Thus far, the focus of cinematic rabbits has been on animation, but one live-action example would be Rabbits. A 2002 series of web videos by David Lynch, Rabbits characteristically defies audience attempts at interpretation. A static camera lingers on a dimly lit living room belonging to a family of humanoid rabbits. The premise is a twisted inversion of the American sitcom. The comfort food of television is utterly defamiliarized, violating the sense of safety the genre normally provides. Canned studio laughter punctuates the tension at arbitrary moments and causes the rabbits to freeze. A glacial pace, coupled with a static camera leave the audience in agonising anticipation. If the previous examples of cinematic rabbits offer tantalising glimpses of transgression only to fall back onto normative routines, then Lynch’s Rabbits does the opposite. The familiar heteronormative comforts that family sitcoms provide are turned on their heads, exposing the horrors of conformity. The aforementioned laughter of a studio audience is exposed as a threatening command for us to buy into the messaging of a culture that constantly hammers home the necessity of the nuclear family structure.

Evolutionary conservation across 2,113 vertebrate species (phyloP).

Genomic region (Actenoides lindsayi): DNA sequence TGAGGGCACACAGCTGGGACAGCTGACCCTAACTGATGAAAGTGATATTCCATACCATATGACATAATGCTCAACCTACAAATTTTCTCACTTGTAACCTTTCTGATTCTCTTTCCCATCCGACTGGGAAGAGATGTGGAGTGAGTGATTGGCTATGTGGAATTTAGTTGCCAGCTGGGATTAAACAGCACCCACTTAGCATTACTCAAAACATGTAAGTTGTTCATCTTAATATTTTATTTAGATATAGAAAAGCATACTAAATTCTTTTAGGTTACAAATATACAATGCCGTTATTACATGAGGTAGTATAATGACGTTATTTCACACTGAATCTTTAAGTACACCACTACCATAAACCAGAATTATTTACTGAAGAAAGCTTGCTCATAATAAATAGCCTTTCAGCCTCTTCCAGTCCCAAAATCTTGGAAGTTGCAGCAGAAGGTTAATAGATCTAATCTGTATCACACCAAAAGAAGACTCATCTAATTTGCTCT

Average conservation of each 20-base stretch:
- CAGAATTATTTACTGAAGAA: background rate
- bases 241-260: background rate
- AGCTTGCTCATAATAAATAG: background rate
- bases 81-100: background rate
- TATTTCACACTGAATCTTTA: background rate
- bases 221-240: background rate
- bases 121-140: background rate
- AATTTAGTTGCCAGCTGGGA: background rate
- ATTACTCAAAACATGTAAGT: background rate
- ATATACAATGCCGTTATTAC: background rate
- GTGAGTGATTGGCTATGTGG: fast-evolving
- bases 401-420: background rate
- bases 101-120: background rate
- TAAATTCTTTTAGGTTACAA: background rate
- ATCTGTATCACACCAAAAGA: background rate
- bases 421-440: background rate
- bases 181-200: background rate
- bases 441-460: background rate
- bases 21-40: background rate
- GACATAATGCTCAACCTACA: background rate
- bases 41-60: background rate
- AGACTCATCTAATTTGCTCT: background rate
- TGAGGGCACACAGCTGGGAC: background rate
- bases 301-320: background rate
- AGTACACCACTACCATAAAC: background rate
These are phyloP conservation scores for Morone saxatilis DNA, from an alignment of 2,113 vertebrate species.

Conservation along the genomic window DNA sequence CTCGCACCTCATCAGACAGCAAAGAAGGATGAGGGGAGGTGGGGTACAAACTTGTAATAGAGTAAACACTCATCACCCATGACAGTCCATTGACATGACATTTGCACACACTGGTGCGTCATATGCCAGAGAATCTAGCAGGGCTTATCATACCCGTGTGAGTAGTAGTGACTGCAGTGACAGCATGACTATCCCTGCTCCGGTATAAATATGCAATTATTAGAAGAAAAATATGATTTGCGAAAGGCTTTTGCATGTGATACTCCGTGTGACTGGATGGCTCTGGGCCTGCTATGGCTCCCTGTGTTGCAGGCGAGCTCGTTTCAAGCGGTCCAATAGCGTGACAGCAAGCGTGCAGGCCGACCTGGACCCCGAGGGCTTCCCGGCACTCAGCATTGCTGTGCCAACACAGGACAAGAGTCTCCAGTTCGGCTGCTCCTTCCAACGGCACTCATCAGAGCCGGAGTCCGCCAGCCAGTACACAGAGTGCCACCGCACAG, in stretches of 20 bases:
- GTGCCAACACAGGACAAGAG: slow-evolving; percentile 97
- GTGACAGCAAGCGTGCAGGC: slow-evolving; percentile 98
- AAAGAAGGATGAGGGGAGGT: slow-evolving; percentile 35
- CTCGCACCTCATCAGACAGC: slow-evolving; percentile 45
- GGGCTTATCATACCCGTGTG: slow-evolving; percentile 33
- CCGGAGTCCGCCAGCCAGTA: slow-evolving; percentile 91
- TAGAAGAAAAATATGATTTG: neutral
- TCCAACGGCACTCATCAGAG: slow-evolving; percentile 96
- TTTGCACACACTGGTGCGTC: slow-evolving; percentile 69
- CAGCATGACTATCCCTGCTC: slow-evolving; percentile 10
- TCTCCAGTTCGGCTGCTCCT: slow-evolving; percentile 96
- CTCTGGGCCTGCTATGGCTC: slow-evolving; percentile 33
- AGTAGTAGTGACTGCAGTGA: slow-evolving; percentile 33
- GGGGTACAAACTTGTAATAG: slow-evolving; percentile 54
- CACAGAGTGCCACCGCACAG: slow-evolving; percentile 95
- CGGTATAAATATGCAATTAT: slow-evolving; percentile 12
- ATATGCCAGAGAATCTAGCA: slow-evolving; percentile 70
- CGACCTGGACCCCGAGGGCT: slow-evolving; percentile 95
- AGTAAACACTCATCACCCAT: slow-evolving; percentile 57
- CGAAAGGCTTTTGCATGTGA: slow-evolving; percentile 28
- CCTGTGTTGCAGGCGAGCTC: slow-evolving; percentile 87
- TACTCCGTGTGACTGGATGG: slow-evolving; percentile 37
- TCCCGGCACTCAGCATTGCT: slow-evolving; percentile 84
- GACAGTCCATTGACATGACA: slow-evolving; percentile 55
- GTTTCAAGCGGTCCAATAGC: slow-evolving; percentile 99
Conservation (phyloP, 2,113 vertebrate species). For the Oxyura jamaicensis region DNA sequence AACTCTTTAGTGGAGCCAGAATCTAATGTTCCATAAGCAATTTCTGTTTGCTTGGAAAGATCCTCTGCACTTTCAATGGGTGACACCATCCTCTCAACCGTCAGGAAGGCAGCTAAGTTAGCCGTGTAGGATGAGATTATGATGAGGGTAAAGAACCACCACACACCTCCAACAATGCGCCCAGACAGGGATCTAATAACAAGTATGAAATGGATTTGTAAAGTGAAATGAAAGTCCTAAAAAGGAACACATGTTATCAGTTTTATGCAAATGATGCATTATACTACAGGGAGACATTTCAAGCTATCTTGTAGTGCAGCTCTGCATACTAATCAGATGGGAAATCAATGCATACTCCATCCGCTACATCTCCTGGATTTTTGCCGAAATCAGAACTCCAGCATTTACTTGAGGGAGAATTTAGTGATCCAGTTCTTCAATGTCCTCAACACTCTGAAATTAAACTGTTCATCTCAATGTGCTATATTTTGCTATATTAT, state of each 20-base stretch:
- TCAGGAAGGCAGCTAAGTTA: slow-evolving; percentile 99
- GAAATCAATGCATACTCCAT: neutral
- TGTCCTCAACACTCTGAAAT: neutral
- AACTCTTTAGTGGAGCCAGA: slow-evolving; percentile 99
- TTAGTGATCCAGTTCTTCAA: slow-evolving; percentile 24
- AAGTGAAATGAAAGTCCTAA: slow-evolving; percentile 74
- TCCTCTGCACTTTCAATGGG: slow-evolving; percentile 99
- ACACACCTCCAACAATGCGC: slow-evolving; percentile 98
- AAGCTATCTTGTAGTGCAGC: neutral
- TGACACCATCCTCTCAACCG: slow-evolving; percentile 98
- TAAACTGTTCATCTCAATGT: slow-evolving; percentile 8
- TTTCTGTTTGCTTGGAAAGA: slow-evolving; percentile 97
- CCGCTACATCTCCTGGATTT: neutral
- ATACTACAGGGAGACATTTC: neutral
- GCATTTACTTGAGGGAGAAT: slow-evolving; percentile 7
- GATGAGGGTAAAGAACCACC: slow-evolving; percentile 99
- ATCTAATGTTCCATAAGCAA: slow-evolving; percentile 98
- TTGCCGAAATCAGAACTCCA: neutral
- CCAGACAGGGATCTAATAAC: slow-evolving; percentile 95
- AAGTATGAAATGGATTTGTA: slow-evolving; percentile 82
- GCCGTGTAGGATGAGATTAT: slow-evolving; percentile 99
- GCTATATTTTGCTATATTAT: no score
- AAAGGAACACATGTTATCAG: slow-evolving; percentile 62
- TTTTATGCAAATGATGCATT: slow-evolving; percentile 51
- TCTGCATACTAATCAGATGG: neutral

Which brings us at last to the 2018 Peter Rabbit, a bog-standard family film, designed by commission to extract money from desperate parents. Now, historically I’ve had a bizarre fascination with this kind of film, but that interest is intensified by the casting of James Corden as Peter Rabbit. As far as I can tell there is nothing consciously Lynchian about Peter Rabbit, so it’s safe to bet that it will not dissect the family film the way Rabbits did the sitcom. However, the star persona of James Corden at this particular moment in time gives Peter Rabbit a weird sort of relevance.